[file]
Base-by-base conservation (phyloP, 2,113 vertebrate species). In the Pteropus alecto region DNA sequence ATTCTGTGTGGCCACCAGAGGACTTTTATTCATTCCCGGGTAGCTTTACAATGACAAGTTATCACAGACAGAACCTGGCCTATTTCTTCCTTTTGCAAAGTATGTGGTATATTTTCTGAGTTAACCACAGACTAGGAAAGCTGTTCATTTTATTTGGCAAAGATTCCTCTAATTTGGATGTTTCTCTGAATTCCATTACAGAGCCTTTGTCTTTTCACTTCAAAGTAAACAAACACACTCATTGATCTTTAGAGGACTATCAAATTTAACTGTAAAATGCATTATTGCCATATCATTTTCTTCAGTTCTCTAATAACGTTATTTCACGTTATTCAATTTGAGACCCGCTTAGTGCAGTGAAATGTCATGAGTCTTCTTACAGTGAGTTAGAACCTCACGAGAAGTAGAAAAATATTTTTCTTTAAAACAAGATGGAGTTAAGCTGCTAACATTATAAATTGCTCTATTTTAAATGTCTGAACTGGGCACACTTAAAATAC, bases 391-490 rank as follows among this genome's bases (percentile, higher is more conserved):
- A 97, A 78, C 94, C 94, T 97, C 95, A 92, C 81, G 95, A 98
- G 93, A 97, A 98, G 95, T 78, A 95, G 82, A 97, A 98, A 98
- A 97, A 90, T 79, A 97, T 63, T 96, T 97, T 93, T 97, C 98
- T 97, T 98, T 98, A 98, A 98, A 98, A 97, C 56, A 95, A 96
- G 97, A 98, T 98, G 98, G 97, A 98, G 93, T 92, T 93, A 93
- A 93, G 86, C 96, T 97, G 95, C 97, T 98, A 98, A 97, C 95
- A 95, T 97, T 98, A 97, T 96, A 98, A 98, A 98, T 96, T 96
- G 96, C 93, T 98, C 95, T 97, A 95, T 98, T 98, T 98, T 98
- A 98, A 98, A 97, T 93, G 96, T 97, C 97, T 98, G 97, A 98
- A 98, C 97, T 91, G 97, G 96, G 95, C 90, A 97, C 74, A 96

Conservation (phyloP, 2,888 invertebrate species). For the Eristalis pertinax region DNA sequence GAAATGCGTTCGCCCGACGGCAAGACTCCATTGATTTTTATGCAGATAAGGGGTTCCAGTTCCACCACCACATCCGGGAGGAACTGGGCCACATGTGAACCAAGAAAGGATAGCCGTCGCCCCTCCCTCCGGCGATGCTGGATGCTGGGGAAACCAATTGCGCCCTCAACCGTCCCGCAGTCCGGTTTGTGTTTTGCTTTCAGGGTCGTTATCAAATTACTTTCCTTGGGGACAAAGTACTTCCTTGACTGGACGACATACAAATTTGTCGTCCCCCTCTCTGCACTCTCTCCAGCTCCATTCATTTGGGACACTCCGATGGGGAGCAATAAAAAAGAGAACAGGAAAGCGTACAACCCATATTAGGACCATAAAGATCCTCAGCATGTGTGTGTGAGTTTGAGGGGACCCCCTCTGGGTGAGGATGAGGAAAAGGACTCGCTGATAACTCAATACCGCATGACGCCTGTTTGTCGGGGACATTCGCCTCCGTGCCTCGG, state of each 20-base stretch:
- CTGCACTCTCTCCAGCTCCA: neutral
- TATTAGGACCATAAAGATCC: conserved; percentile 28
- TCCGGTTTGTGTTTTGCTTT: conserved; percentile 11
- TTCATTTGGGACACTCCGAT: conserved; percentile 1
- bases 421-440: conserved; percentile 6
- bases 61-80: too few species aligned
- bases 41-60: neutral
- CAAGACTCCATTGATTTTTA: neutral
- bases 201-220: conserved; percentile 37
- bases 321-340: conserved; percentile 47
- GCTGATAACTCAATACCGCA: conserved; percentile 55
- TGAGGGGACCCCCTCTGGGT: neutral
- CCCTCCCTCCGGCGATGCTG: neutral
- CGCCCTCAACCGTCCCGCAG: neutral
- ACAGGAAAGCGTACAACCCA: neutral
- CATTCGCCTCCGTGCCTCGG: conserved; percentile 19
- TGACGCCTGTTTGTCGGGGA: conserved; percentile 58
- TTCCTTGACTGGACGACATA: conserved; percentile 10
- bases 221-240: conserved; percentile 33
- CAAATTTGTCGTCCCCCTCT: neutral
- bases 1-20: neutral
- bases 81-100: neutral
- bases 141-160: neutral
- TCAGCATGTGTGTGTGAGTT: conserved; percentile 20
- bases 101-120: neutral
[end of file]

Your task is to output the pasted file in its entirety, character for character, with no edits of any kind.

Base-by-base conservation (phyloP, 2,113 vertebrate species). In the Pteropus alecto region DNA sequence ATTCTGTGTGGCCACCAGAGGACTTTTATTCATTCCCGGGTAGCTTTACAATGACAAGTTATCACAGACAGAACCTGGCCTATTTCTTCCTTTTGCAAAGTATGTGGTATATTTTCTGAGTTAACCACAGACTAGGAAAGCTGTTCATTTTATTTGGCAAAGATTCCTCTAATTTGGATGTTTCTCTGAATTCCATTACAGAGCCTTTGTCTTTTCACTTCAAAGTAAACAAACACACTCATTGATCTTTAGAGGACTATCAAATTTAACTGTAAAATGCATTATTGCCATATCATTTTCTTCAGTTCTCTAATAACGTTATTTCACGTTATTCAATTTGAGACCCGCTTAGTGCAGTGAAATGTCATGAGTCTTCTTACAGTGAGTTAGAACCTCACGAGAAGTAGAAAAATATTTTTCTTTAAAACAAGATGGAGTTAAGCTGCTAACATTATAAATTGCTCTATTTTAAATGTCTGAACTGGGCACACTTAAAATAC, bases 391-490 rank as follows among this genome's bases (percentile, higher is more conserved):
- A 97, A 78, C 94, C 94, T 97, C 95, A 92, C 81, G 95, A 98
- G 93, A 97, A 98, G 95, T 78, A 95, G 82, A 97, A 98, A 98
- A 97, A 90, T 79, A 97, T 63, T 96, T 97, T 93, T 97, C 98
- T 97, T 98, T 98, A 98, A 98, A 98, A 97, C 56, A 95, A 96
- G 97, A 98, T 98, G 98, G 97, A 98, G 93, T 92, T 93, A 93
- A 93, G 86, C 96, T 97, G 95, C 97, T 98, A 98, A 97, C 95
- A 95, T 97, T 98, A 97, T 96, A 98, A 98, A 98, T 96, T 96
- G 96, C 93, T 98, C 95, T 97, A 95, T 98, T 98, T 98, T 98
- A 98, A 98, A 97, T 93, G 96, T 97, C 97, T 98, G 97, A 98
- A 98, C 97, T 91, G 97, G 96, G 95, C 90, A 97, C 74, A 96

Conservation (phyloP, 2,888 invertebrate species). For the Eristalis pertinax region DNA sequence GAAATGCGTTCGCCCGACGGCAAGACTCCATTGATTTTTATGCAGATAAGGGGTTCCAGTTCCACCACCACATCCGGGAGGAACTGGGCCACATGTGAACCAAGAAAGGATAGCCGTCGCCCCTCCCTCCGGCGATGCTGGATGCTGGGGAAACCAATTGCGCCCTCAACCGTCCCGCAGTCCGGTTTGTGTTTTGCTTTCAGGGTCGTTATCAAATTACTTTCCTTGGGGACAAAGTACTTCCTTGACTGGACGACATACAAATTTGTCGTCCCCCTCTCTGCACTCTCTCCAGCTCCATTCATTTGGGACACTCCGATGGGGAGCAATAAAAAAGAGAACAGGAAAGCGTACAACCCATATTAGGACCATAAAGATCCTCAGCATGTGTGTGTGAGTTTGAGGGGACCCCCTCTGGGTGAGGATGAGGAAAAGGACTCGCTGATAACTCAATACCGCATGACGCCTGTTTGTCGGGGACATTCGCCTCCGTGCCTCGG, state of each 20-base stretch:
- CTGCACTCTCTCCAGCTCCA: neutral
- TATTAGGACCATAAAGATCC: conserved; percentile 28
- TCCGGTTTGTGTTTTGCTTT: conserved; percentile 11
- TTCATTTGGGACACTCCGAT: conserved; percentile 1
- bases 421-440: conserved; percentile 6
- bases 61-80: too few species aligned
- bases 41-60: neutral
- CAAGACTCCATTGATTTTTA: neutral
- bases 201-220: conserved; percentile 37
- bases 321-340: conserved; percentile 47
- GCTGATAACTCAATACCGCA: conserved; percentile 55
- TGAGGGGACCCCCTCTGGGT: neutral
- CCCTCCCTCCGGCGATGCTG: neutral
- CGCCCTCAACCGTCCCGCAG: neutral
- ACAGGAAAGCGTACAACCCA: neutral
- CATTCGCCTCCGTGCCTCGG: conserved; percentile 19
- TGACGCCTGTTTGTCGGGGA: conserved; percentile 58
- TTCCTTGACTGGACGACATA: conserved; percentile 10
- bases 221-240: conserved; percentile 33
- CAAATTTGTCGTCCCCCTCT: neutral
- bases 1-20: neutral
- bases 81-100: neutral
- bases 141-160: neutral
- TCAGCATGTGTGTGTGAGTT: conserved; percentile 20
- bases 101-120: neutral